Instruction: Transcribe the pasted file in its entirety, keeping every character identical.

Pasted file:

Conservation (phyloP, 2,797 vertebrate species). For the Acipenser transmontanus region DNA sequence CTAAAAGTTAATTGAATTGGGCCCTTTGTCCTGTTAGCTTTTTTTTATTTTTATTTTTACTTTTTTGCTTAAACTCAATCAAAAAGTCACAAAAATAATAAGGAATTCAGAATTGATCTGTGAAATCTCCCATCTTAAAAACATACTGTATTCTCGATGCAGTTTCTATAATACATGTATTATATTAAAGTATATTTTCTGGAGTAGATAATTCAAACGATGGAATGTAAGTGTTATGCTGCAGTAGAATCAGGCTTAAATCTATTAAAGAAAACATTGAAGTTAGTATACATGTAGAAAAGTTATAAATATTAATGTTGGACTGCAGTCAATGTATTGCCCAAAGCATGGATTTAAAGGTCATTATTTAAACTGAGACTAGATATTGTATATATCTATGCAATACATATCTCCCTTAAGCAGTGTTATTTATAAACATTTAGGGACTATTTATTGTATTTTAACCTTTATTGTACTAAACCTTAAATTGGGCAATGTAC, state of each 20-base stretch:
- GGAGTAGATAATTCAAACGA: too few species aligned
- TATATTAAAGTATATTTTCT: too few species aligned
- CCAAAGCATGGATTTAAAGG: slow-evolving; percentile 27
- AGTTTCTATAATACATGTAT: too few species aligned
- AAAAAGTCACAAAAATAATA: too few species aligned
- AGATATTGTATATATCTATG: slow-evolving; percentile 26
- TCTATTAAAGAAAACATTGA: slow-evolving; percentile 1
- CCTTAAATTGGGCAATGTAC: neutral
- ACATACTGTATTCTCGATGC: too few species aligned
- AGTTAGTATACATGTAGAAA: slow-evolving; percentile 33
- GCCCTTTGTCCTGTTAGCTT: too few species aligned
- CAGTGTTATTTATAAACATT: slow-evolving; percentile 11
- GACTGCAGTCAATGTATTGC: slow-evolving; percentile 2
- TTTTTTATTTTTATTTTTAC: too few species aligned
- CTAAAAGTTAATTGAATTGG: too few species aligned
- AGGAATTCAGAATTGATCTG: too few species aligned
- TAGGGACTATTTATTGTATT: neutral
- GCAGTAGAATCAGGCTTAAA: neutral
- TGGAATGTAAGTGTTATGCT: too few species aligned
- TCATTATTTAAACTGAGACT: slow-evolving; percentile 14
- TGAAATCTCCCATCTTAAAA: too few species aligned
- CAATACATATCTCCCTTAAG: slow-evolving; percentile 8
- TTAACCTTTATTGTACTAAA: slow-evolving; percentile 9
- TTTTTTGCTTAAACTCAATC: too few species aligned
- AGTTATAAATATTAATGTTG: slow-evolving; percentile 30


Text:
Conservation (phyloP, 2,797 vertebrate species). For the Acipenser transmontanus region DNA sequence CTAAAAGTTAATTGAATTGGGCCCTTTGTCCTGTTAGCTTTTTTTTATTTTTATTTTTACTTTTTTGCTTAAACTCAATCAAAAAGTCACAAAAATAATAAGGAATTCAGAATTGATCTGTGAAATCTCCCATCTTAAAAACATACTGTATTCTCGATGCAGTTTCTATAATACATGTATTATATTAAAGTATATTTTCTGGAGTAGATAATTCAAACGATGGAATGTAAGTGTTATGCTGCAGTAGAATCAGGCTTAAATCTATTAAAGAAAACATTGAAGTTAGTATACATGTAGAAAAGTTATAAATATTAATGTTGGACTGCAGTCAATGTATTGCCCAAAGCATGGATTTAAAGGTCATTATTTAAACTGAGACTAGATATTGTATATATCTATGCAATACATATCTCCCTTAAGCAGTGTTATTTATAAACATTTAGGGACTATTTATTGTATTTTAACCTTTATTGTACTAAACCTTAAATTGGGCAATGTAC, state of each 20-base stretch:
- GGAGTAGATAATTCAAACGA: too few species aligned
- TATATTAAAGTATATTTTCT: too few species aligned
- CCAAAGCATGGATTTAAAGG: slow-evolving; percentile 27
- AGTTTCTATAATACATGTAT: too few species aligned
- AAAAAGTCACAAAAATAATA: too few species aligned
- AGATATTGTATATATCTATG: slow-evolving; percentile 26
- TCTATTAAAGAAAACATTGA: slow-evolving; percentile 1
- CCTTAAATTGGGCAATGTAC: neutral
- ACATACTGTATTCTCGATGC: too few species aligned
- AGTTAGTATACATGTAGAAA: slow-evolving; percentile 33
- GCCCTTTGTCCTGTTAGCTT: too few species aligned
- CAGTGTTATTTATAAACATT: slow-evolving; percentile 11
- GACTGCAGTCAATGTATTGC: slow-evolving; percentile 2
- TTTTTTATTTTTATTTTTAC: too few species aligned
- CTAAAAGTTAATTGAATTGG: too few species aligned
- AGGAATTCAGAATTGATCTG: too few species aligned
- TAGGGACTATTTATTGTATT: neutral
- GCAGTAGAATCAGGCTTAAA: neutral
- TGGAATGTAAGTGTTATGCT: too few species aligned
- TCATTATTTAAACTGAGACT: slow-evolving; percentile 14
- TGAAATCTCCCATCTTAAAA: too few species aligned
- CAATACATATCTCCCTTAAG: slow-evolving; percentile 8
- TTAACCTTTATTGTACTAAA: slow-evolving; percentile 9
- TTTTTTGCTTAAACTCAATC: too few species aligned
- AGTTATAAATATTAATGTTG: slow-evolving; percentile 30